Upon entering Uncle Tom’s Market on Pleasant Street, I was immediately greeted by André—a bouncy, moplike bichon frise—who hangs out there with his owner, Dan Bouthot. Dan inherited the store from his father, Leoneide Thomas “Uncle Tom” Bouthot. As uncle to more than a dozen nieces and nephews, the market’s name is homage to a family man. Yet, the namesake is often confused for Harriet Beecher Stowe’s classic antislavery novel.

“It has nothing to do with what people keep saying. In fact, we were written up in the Chicago paper. I keep the clipping at the front of the store. Are you kidding? It has nothing to do with Harriet Beecher Stowe,” Dan said. “Everyone called him Uncle Tom.”

André is the third of three bichon frises that have graced the store, documented in a series of photographs laminated on the counter. Uncle Tom loved the dogs. “He would finish his meal, pick the dog up, put her on the countertop where he had just gotten his meal, feed whatever scraps were on his plate, and watch TV for the rest of the afternoon,” Dan said.

Every night, Dan cooks for his wife and daughter in the back of his store. “I work 60 hours a week,” he said. “It’s just what I do if I want to spend a meal with them.” Once he roasted an entire pig.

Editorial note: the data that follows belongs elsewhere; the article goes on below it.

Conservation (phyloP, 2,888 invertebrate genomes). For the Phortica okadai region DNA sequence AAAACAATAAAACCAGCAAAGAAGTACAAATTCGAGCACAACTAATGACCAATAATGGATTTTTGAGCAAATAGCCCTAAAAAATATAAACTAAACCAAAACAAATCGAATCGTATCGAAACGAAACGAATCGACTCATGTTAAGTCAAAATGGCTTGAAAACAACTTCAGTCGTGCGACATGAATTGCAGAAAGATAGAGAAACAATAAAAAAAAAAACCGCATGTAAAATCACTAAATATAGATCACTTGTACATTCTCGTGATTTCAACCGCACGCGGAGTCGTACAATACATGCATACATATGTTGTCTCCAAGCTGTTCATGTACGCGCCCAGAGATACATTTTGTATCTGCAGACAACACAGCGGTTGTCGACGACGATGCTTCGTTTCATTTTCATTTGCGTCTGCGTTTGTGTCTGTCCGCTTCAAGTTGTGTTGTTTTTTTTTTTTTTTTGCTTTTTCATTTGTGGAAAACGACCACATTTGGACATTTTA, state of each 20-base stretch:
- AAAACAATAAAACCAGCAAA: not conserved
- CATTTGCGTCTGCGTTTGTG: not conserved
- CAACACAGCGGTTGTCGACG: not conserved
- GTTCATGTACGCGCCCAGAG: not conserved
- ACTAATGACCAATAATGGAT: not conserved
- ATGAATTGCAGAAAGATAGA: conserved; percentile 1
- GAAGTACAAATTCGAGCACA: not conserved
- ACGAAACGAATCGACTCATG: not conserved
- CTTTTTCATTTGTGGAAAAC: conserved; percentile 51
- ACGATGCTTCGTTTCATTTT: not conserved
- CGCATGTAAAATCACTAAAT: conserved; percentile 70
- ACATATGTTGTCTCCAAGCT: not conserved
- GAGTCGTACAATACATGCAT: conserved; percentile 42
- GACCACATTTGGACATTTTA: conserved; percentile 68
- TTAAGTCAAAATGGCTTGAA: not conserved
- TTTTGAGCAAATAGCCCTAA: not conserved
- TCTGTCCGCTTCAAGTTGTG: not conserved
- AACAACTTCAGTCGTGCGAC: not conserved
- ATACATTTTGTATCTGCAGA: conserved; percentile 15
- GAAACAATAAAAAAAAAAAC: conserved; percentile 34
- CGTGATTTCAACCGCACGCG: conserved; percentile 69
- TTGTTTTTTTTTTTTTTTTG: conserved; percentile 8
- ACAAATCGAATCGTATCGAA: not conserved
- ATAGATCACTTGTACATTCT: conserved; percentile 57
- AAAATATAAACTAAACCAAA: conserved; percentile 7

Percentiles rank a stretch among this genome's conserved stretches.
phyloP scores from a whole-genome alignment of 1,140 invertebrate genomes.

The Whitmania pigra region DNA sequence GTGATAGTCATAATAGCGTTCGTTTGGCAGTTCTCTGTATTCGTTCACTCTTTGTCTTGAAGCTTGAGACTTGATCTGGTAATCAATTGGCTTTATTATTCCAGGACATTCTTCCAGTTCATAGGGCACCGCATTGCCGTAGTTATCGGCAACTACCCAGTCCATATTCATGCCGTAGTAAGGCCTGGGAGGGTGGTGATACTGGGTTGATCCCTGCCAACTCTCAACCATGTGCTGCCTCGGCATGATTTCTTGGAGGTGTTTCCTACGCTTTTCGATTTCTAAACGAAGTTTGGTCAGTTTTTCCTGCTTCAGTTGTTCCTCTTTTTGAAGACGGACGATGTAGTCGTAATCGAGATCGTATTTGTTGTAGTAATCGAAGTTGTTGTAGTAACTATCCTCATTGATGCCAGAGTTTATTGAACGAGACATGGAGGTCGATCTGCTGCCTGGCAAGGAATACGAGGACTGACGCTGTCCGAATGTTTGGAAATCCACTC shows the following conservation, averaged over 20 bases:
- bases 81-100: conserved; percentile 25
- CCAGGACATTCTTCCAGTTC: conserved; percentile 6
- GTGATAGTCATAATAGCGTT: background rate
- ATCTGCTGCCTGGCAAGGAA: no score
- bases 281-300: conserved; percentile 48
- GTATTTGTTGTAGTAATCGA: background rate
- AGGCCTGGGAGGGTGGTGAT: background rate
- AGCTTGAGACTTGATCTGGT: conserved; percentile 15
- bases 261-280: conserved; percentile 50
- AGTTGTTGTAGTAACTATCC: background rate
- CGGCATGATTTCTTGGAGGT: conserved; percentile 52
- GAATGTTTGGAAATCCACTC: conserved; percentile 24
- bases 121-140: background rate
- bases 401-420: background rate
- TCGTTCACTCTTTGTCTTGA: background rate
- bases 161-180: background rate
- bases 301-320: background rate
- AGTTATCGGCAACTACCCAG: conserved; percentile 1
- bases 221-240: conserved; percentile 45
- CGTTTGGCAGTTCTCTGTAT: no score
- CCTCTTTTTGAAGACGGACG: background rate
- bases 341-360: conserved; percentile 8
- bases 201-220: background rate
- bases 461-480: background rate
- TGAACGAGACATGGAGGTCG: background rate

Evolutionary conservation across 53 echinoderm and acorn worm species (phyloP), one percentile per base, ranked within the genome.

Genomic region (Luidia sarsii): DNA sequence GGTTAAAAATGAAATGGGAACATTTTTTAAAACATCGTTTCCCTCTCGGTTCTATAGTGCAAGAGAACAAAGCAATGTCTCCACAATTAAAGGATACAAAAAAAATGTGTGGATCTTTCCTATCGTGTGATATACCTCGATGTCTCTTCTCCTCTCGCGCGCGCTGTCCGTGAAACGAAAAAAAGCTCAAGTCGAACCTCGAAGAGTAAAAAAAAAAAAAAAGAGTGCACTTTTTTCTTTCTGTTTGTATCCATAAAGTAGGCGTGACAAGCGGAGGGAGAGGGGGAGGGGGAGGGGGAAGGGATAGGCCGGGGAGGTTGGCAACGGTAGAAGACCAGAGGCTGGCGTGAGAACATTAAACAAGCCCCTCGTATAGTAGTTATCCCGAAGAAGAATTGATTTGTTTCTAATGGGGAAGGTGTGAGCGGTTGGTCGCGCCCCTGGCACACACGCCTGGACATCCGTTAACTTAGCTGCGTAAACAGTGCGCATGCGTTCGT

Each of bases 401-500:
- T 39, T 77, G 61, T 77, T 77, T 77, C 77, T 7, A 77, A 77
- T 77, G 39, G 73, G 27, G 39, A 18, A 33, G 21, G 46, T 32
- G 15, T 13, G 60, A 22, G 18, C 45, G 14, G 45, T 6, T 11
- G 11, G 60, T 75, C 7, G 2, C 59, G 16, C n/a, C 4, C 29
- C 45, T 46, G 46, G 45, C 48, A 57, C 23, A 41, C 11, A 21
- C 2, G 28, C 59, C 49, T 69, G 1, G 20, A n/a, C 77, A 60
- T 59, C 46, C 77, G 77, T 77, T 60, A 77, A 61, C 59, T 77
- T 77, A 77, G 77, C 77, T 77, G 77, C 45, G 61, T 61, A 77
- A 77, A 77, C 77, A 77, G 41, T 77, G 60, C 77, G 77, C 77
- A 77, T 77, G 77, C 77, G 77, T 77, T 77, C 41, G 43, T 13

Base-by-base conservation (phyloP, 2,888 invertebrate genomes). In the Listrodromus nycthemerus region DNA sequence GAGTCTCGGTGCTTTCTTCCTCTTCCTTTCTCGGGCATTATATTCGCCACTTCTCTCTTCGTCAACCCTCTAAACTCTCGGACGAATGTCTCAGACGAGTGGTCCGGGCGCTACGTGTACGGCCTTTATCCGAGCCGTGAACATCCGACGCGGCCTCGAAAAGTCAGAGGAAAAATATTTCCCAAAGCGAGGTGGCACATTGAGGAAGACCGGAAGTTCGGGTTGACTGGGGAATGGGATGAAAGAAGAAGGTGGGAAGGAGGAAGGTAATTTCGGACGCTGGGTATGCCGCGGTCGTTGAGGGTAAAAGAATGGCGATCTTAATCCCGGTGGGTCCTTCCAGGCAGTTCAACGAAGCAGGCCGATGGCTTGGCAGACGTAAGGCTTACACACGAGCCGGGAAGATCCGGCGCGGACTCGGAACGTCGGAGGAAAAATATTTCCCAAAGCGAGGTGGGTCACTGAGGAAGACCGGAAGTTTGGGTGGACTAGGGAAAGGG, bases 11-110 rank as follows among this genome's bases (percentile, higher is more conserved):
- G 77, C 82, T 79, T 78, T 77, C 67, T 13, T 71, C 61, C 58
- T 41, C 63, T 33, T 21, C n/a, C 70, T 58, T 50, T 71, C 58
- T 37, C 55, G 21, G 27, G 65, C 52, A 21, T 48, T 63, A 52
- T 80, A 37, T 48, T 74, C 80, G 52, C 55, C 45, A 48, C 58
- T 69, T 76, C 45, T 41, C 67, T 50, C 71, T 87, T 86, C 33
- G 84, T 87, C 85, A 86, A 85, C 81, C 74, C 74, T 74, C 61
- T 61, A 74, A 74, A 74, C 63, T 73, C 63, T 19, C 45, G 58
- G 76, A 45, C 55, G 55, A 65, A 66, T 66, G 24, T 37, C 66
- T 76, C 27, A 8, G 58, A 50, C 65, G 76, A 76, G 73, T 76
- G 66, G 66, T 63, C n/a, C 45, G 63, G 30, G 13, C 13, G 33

“On anniversaries, he makes scallops,” his daughter, Gabrielle, added. “And on Valentine’s, and Mother’s Day.”

“I mean, [the store is] good for him and it’s great to keep it in the family, but balance is hard,” his wife, Maggie, commented. “Which is why we adapt, why we have suppers here. We just do what we need to do to be together.”

“Talking about beer, that’s what I do,” Dan said about his job. “I try enough of them to help customers pick them, and people are happy with the choices I help them make. I’m not a professional by any means. I’m completely self-taught. But I keep my ears open for information.”

Yet, the store offers some other things that have grabbed customers’ attention. On the wall opposite the checkout counter, there are racks of pornographic magazines.

“I mean, there’s a demand for it,” Dan comments. “I hate the fact that I have them, but now that they’re here, they are a draw.”

Stranger things have been sold here. When Uncle Tom was still around, the shop sold 40 suits of armor within five weeks. “Those were cheap Mexican knockoffs,” Dan admitted.
Their customers can be strange, too. One has a name that’s a phrase, Bobby Rocks. 
“He legally changed it,” affirmed Gabrielle, Dan’s daughter.

One woman, known as “Moose Lady,” brings in stuffed animals to show Dan and his family. 
“She brought in her brand-new boots the other day, to make sure I knew she had boots this winter,” Dan said.

“She’s lonely,” Dan said. “And belligerent sometimes.”

“He’s like a bartender,” Maggie noted. “You know, just listening to people.”

“I hear everybody’s problems. Sometimes I can offer information, sometimes I can’t,” Dan said. 

“Opening up and talking to people it what is part of what it is, it’s the business,” he said.
“Good at heart, that’s what you need to be.”